Automated decision-making in the public sector

Information and resources to assist agencies considering the use of Artificial Intelligence (AI) and other automated technologies for decision-making functions.

AI and other technologies are increasingly capable of assisting or even replacing human decision-making in many areas. The use of such technology by government agencies may offer some benefits. These may include the potential for more efficient and consistent decisions.

However, there can also be significant risks. These include large-scale legal risks. Whatever technology is used, decision-making by government agencies must always comply with Administrative Law and good administrative conduct requirements. It must also comply with laws relating to privacy, data protection, anti-discrimination and others that all need to be thoroughly considered.

The Ombudsman can receive and investigate complaints if automated decision-making (ADM) systems have been designed or used by government agencies improperly, or if they may be leading to unlawful, unjust or unreasonable decisions.

Any proposal to introduce new technology or processes to (fully or partially) automate a decision-making process must be carefully designed and planned.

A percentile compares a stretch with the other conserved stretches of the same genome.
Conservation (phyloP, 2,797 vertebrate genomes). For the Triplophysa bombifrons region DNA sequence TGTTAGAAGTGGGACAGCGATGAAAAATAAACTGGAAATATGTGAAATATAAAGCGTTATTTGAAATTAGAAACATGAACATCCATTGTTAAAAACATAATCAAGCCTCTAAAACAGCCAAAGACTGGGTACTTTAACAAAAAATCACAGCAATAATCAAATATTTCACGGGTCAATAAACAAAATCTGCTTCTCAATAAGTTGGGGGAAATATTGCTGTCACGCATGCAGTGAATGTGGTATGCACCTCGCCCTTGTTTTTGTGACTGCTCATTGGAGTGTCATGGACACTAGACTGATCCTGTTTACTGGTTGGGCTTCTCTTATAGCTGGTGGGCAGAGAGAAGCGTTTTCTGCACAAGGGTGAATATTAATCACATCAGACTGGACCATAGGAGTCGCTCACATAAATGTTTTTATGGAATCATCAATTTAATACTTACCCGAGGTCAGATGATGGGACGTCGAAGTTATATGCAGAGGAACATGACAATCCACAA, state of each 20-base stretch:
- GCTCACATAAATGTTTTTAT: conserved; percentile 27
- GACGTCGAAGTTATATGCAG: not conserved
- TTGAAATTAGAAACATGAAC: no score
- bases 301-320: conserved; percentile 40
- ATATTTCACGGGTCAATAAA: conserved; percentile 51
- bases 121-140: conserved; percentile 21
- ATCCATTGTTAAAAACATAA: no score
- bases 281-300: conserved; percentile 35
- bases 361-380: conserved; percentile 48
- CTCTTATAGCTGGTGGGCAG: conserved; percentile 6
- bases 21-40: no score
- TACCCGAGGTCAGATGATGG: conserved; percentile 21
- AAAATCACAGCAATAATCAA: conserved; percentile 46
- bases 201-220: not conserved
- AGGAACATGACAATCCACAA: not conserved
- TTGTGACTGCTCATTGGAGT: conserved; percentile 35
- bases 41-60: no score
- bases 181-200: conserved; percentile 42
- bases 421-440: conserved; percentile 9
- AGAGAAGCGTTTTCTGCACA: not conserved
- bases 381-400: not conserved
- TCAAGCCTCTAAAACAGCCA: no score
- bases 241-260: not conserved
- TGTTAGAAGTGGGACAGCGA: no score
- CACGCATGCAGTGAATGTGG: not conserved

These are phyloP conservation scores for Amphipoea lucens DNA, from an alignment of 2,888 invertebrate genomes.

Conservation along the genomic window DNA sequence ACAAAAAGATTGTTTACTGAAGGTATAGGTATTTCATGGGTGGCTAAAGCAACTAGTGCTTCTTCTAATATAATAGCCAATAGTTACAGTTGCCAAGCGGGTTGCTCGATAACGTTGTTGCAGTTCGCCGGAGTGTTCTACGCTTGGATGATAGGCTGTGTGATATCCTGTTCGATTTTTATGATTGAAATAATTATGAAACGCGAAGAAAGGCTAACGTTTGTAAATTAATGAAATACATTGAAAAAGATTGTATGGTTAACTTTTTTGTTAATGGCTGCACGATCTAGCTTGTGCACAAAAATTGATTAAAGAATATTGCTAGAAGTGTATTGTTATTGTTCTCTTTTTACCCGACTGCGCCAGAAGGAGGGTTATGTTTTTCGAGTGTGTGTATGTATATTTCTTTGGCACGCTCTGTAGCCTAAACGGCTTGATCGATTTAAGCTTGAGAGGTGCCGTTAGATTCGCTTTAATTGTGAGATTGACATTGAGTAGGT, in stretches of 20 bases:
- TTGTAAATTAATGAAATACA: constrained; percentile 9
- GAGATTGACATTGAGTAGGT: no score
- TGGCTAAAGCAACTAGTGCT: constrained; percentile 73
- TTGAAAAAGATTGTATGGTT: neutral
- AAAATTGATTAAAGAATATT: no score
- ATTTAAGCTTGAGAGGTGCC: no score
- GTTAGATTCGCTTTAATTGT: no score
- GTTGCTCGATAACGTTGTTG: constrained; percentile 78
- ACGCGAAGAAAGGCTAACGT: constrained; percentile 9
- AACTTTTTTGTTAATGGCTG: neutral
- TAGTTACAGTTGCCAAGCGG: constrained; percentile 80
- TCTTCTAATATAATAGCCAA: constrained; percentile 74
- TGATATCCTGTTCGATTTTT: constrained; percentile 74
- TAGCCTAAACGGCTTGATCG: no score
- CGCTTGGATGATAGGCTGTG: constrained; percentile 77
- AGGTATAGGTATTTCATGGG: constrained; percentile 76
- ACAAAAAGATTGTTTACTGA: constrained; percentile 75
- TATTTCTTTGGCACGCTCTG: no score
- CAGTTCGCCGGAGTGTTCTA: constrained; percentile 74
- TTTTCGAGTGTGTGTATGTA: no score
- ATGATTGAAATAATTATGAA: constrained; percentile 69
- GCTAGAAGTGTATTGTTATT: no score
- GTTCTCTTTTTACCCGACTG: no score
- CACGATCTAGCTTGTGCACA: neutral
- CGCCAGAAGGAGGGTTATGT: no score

Administrative Law and automated-decision making

How Administrative Law relates to automated decision-making systems.

Implementing automated decision-making systems

What to consider when introducing or reviewing automated decision-making (ADM) systems in your agency.


The new machinery of government: using machine technology in administrative decision-making

Format PDF

Author, Date - NSW Ombudsman, 29 November 2021

Size 3.13 MB


The new  machinery of government - using machine technology in administrative decision-making report describes the increasing use of machine technologies in government decision-making processes. In NSW, agencies are known to be using machine technologies in the areas of fines enforcement, policing, child protection and driver licence suspensions.